Not only that, but had he been required to stand in a line for even 20 minutes, we would have been exhausted from holding on to him for that time, so that he didn't hit anyone, run off, or just bump into everyone.  He would have had a serious meltdown by the second or third ride, and we would have had to leave, or take turns holding him while the other parent took Squirrel on the rides.  He, and we, would have been miserable.

We decided not to get a pass for Squirrel.  I'm not sure we made the right call.  When she and I went on a roller coaster that Munchkin was too small for, we had to wait in line for 75 minutes.  She kept asking why we couldn't use the pass.  I told her it was because she didn't have trouble being in lines like Munchkin.  She doesn't get overheated as easily as him, she doesn't have meltdowns when she's overwhelmed by other people, and she's able to be still where he is not.  But I'm not sure I made the right call.  Because she does have trouble with crowds--she gets agitated when people get too close to her--so the line we waited in was torture for her.  She chewed her clothes (which she only does when she's stressed) and left big gaps between her and the person in front of her so she could have some space.  She stood on the bars between the aisles because it made her feel less crowded if she could see over the adults around her.  Towards the end of the wait, she curled up in a ball and started picking at the dirt on the ground--which she also does when she's stressed.  She refused to talk to me after about 30 minutes in line--she needed to reserve her energy to deal with the negative sensory input on her body.  It was obviously very stressful for her.  She was fine once we got on the ride, so it didn't ruin her day.  But she did choose not to ride anything else that Munchkin couldn't ride, so that she wouldn't have to wait in line.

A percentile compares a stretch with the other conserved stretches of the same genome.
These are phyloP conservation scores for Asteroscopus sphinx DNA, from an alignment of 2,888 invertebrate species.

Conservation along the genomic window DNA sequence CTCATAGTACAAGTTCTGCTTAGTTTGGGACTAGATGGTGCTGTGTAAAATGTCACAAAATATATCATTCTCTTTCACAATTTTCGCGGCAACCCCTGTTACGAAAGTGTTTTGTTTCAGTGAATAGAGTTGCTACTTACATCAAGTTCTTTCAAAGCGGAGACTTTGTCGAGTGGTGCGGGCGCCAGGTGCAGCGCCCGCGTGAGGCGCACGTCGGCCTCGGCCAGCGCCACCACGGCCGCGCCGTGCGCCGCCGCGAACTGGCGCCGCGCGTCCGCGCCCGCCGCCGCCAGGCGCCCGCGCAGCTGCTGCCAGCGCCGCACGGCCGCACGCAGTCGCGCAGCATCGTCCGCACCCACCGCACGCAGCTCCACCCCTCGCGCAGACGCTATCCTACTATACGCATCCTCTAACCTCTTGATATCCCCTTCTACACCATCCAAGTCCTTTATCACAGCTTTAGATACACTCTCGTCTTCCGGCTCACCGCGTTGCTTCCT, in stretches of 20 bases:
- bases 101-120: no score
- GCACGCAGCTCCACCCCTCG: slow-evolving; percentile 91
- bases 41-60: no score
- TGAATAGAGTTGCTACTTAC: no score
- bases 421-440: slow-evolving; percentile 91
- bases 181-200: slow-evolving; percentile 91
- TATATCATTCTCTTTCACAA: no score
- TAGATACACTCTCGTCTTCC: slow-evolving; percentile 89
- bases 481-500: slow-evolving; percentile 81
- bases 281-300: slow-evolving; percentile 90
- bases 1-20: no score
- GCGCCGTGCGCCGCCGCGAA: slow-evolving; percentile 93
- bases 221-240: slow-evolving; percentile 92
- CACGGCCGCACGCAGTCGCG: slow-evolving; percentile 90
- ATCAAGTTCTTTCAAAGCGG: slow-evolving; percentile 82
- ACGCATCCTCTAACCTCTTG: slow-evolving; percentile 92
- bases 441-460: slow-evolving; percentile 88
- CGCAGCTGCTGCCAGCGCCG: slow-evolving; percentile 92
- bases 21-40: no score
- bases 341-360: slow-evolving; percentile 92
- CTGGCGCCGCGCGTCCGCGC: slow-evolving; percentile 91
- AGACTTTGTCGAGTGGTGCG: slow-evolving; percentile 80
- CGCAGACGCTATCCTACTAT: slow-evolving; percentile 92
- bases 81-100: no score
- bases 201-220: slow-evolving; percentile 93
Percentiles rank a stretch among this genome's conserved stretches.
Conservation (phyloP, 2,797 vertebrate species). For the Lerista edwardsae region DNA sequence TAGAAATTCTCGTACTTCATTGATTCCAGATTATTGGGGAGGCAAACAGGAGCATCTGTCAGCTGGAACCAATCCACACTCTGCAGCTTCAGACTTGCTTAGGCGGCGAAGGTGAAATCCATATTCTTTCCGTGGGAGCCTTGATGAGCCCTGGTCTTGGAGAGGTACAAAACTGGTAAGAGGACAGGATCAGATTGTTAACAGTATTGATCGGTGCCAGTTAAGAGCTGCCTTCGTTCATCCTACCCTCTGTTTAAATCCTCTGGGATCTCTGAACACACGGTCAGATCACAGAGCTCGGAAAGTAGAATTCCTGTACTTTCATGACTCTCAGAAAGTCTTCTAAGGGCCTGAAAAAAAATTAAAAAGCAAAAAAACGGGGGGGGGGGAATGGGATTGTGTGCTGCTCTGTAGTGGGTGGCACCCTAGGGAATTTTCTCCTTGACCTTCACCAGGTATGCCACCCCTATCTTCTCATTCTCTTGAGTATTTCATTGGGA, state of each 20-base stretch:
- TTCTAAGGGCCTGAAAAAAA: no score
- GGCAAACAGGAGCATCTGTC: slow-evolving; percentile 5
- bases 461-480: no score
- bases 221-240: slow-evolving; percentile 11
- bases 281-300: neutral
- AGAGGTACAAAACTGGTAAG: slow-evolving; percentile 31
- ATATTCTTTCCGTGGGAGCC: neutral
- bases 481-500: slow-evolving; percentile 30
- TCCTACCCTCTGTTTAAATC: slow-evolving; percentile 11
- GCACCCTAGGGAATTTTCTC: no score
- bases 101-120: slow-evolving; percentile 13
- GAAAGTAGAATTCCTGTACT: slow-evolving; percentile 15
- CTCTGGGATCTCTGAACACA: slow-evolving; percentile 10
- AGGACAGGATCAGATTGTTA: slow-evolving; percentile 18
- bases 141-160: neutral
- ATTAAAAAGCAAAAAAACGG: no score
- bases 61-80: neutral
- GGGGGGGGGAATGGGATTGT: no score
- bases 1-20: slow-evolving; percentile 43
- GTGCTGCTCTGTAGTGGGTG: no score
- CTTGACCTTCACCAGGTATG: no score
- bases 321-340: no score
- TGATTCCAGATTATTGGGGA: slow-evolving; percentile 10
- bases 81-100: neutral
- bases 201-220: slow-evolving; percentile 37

All in all, we had an awesome day.  Both kids rode their first roller coasters, including the Demon, which has loops and corkscrew turns and is really fast.  (Remember what I said about Fearless?  Yeah, once again, my kids proved it!)  They loved it and can't wait to go back next year.  And we all enjoyed the family time and a really great day, thanks to that pass!  Without it, we wouldn't have made it more than an hour or two.  Maybe when they get older, we won't need the pass.  But if we do, we'll use it without caring what anyone thinks.

Just one more little side observation:  Hubby commented on how they gave us a pass without asking any questions.  They didn't ask why we needed it, or what accommodations we would need...they just wrote Munchkins name on it and explained how to use it.  We decided that this was probably because there is no politically correct way to ask, "What's your disability?"  But I think it's also because the park realizes what many people don't--that not all disabilities are something you can see.  They gave us a guide to the park that was really cool--it broke down each ride by not only physical limitations, but also emotional/psychological ones--fear of heights, high anxiety, claustrophobia, fear of dark, etc.  To me, it was a hopeful sign that people are starting to "get it" when it comes to kids with hidden disabilities!